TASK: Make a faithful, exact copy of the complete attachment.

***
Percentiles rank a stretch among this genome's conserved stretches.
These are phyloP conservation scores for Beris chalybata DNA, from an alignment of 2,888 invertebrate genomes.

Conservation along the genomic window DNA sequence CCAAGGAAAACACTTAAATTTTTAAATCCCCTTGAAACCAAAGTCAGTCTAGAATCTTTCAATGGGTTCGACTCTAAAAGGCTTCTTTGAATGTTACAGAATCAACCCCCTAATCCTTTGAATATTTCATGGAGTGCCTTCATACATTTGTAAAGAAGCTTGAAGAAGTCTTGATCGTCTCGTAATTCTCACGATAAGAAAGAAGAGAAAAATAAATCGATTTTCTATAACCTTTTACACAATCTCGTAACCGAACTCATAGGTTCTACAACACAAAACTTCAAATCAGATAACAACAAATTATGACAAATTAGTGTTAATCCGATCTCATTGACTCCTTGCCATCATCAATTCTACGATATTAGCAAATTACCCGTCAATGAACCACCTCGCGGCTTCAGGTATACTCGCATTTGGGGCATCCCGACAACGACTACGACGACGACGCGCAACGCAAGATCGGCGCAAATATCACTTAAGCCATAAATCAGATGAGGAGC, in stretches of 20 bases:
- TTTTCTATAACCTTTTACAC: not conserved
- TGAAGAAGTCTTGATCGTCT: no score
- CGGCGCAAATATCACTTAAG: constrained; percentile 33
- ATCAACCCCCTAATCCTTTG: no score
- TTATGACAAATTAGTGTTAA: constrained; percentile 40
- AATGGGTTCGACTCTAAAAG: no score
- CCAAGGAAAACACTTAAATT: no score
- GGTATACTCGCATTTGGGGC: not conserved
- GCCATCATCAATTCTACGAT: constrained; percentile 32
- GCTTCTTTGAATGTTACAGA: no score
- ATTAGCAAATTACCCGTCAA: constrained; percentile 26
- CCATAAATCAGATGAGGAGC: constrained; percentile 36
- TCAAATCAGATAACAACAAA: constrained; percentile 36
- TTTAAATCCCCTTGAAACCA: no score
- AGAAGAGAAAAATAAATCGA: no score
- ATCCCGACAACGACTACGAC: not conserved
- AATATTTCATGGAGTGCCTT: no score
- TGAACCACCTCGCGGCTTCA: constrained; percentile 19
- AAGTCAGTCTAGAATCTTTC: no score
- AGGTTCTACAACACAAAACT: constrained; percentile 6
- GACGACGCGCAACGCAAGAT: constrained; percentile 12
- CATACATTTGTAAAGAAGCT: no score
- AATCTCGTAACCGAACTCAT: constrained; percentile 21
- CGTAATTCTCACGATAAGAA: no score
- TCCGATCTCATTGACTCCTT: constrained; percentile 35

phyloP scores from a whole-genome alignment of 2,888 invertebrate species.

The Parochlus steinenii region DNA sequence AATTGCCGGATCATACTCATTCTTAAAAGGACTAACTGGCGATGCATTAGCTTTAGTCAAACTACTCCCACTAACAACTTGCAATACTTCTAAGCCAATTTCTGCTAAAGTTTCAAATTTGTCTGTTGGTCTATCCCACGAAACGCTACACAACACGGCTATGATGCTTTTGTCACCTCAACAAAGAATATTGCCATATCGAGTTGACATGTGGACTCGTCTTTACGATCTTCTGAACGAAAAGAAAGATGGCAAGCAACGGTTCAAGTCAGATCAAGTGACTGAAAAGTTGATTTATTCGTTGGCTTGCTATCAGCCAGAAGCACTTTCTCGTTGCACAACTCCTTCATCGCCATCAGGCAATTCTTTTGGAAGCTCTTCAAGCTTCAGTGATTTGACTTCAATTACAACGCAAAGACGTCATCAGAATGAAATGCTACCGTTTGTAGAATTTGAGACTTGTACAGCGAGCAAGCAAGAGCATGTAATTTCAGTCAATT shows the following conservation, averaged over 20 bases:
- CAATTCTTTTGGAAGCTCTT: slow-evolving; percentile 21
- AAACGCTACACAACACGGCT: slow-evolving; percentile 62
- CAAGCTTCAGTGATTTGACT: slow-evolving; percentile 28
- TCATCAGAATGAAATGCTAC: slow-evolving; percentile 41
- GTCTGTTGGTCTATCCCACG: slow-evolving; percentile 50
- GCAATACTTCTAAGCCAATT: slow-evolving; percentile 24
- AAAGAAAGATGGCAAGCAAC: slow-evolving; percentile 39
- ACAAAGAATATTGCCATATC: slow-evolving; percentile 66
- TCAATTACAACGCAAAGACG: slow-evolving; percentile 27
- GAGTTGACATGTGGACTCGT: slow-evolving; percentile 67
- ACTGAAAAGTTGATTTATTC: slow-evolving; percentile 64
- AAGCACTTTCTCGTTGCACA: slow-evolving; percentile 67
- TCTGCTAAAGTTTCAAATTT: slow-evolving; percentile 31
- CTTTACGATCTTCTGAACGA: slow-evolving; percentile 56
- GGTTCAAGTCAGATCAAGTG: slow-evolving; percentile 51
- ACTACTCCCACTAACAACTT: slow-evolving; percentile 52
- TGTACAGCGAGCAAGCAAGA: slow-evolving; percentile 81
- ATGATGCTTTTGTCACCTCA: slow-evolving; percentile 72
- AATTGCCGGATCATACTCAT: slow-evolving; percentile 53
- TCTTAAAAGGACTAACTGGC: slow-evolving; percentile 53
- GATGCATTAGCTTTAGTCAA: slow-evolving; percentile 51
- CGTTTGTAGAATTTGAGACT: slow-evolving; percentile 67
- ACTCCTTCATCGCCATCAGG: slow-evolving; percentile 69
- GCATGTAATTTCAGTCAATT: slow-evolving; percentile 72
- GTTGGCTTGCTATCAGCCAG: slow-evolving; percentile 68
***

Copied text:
Percentiles rank a stretch among this genome's conserved stretches.
These are phyloP conservation scores for Beris chalybata DNA, from an alignment of 2,888 invertebrate genomes.

Conservation along the genomic window DNA sequence CCAAGGAAAACACTTAAATTTTTAAATCCCCTTGAAACCAAAGTCAGTCTAGAATCTTTCAATGGGTTCGACTCTAAAAGGCTTCTTTGAATGTTACAGAATCAACCCCCTAATCCTTTGAATATTTCATGGAGTGCCTTCATACATTTGTAAAGAAGCTTGAAGAAGTCTTGATCGTCTCGTAATTCTCACGATAAGAAAGAAGAGAAAAATAAATCGATTTTCTATAACCTTTTACACAATCTCGTAACCGAACTCATAGGTTCTACAACACAAAACTTCAAATCAGATAACAACAAATTATGACAAATTAGTGTTAATCCGATCTCATTGACTCCTTGCCATCATCAATTCTACGATATTAGCAAATTACCCGTCAATGAACCACCTCGCGGCTTCAGGTATACTCGCATTTGGGGCATCCCGACAACGACTACGACGACGACGCGCAACGCAAGATCGGCGCAAATATCACTTAAGCCATAAATCAGATGAGGAGC, in stretches of 20 bases:
- TTTTCTATAACCTTTTACAC: not conserved
- TGAAGAAGTCTTGATCGTCT: no score
- CGGCGCAAATATCACTTAAG: constrained; percentile 33
- ATCAACCCCCTAATCCTTTG: no score
- TTATGACAAATTAGTGTTAA: constrained; percentile 40
- AATGGGTTCGACTCTAAAAG: no score
- CCAAGGAAAACACTTAAATT: no score
- GGTATACTCGCATTTGGGGC: not conserved
- GCCATCATCAATTCTACGAT: constrained; percentile 32
- GCTTCTTTGAATGTTACAGA: no score
- ATTAGCAAATTACCCGTCAA: constrained; percentile 26
- CCATAAATCAGATGAGGAGC: constrained; percentile 36
- TCAAATCAGATAACAACAAA: constrained; percentile 36
- TTTAAATCCCCTTGAAACCA: no score
- AGAAGAGAAAAATAAATCGA: no score
- ATCCCGACAACGACTACGAC: not conserved
- AATATTTCATGGAGTGCCTT: no score
- TGAACCACCTCGCGGCTTCA: constrained; percentile 19
- AAGTCAGTCTAGAATCTTTC: no score
- AGGTTCTACAACACAAAACT: constrained; percentile 6
- GACGACGCGCAACGCAAGAT: constrained; percentile 12
- CATACATTTGTAAAGAAGCT: no score
- AATCTCGTAACCGAACTCAT: constrained; percentile 21
- CGTAATTCTCACGATAAGAA: no score
- TCCGATCTCATTGACTCCTT: constrained; percentile 35

phyloP scores from a whole-genome alignment of 2,888 invertebrate species.

The Parochlus steinenii region DNA sequence AATTGCCGGATCATACTCATTCTTAAAAGGACTAACTGGCGATGCATTAGCTTTAGTCAAACTACTCCCACTAACAACTTGCAATACTTCTAAGCCAATTTCTGCTAAAGTTTCAAATTTGTCTGTTGGTCTATCCCACGAAACGCTACACAACACGGCTATGATGCTTTTGTCACCTCAACAAAGAATATTGCCATATCGAGTTGACATGTGGACTCGTCTTTACGATCTTCTGAACGAAAAGAAAGATGGCAAGCAACGGTTCAAGTCAGATCAAGTGACTGAAAAGTTGATTTATTCGTTGGCTTGCTATCAGCCAGAAGCACTTTCTCGTTGCACAACTCCTTCATCGCCATCAGGCAATTCTTTTGGAAGCTCTTCAAGCTTCAGTGATTTGACTTCAATTACAACGCAAAGACGTCATCAGAATGAAATGCTACCGTTTGTAGAATTTGAGACTTGTACAGCGAGCAAGCAAGAGCATGTAATTTCAGTCAATT shows the following conservation, averaged over 20 bases:
- CAATTCTTTTGGAAGCTCTT: slow-evolving; percentile 21
- AAACGCTACACAACACGGCT: slow-evolving; percentile 62
- CAAGCTTCAGTGATTTGACT: slow-evolving; percentile 28
- TCATCAGAATGAAATGCTAC: slow-evolving; percentile 41
- GTCTGTTGGTCTATCCCACG: slow-evolving; percentile 50
- GCAATACTTCTAAGCCAATT: slow-evolving; percentile 24
- AAAGAAAGATGGCAAGCAAC: slow-evolving; percentile 39
- ACAAAGAATATTGCCATATC: slow-evolving; percentile 66
- TCAATTACAACGCAAAGACG: slow-evolving; percentile 27
- GAGTTGACATGTGGACTCGT: slow-evolving; percentile 67
- ACTGAAAAGTTGATTTATTC: slow-evolving; percentile 64
- AAGCACTTTCTCGTTGCACA: slow-evolving; percentile 67
- TCTGCTAAAGTTTCAAATTT: slow-evolving; percentile 31
- CTTTACGATCTTCTGAACGA: slow-evolving; percentile 56
- GGTTCAAGTCAGATCAAGTG: slow-evolving; percentile 51
- ACTACTCCCACTAACAACTT: slow-evolving; percentile 52
- TGTACAGCGAGCAAGCAAGA: slow-evolving; percentile 81
- ATGATGCTTTTGTCACCTCA: slow-evolving; percentile 72
- AATTGCCGGATCATACTCAT: slow-evolving; percentile 53
- TCTTAAAAGGACTAACTGGC: slow-evolving; percentile 53
- GATGCATTAGCTTTAGTCAA: slow-evolving; percentile 51
- CGTTTGTAGAATTTGAGACT: slow-evolving; percentile 67
- ACTCCTTCATCGCCATCAGG: slow-evolving; percentile 69
- GCATGTAATTTCAGTCAATT: slow-evolving; percentile 72
- GTTGGCTTGCTATCAGCCAG: slow-evolving; percentile 68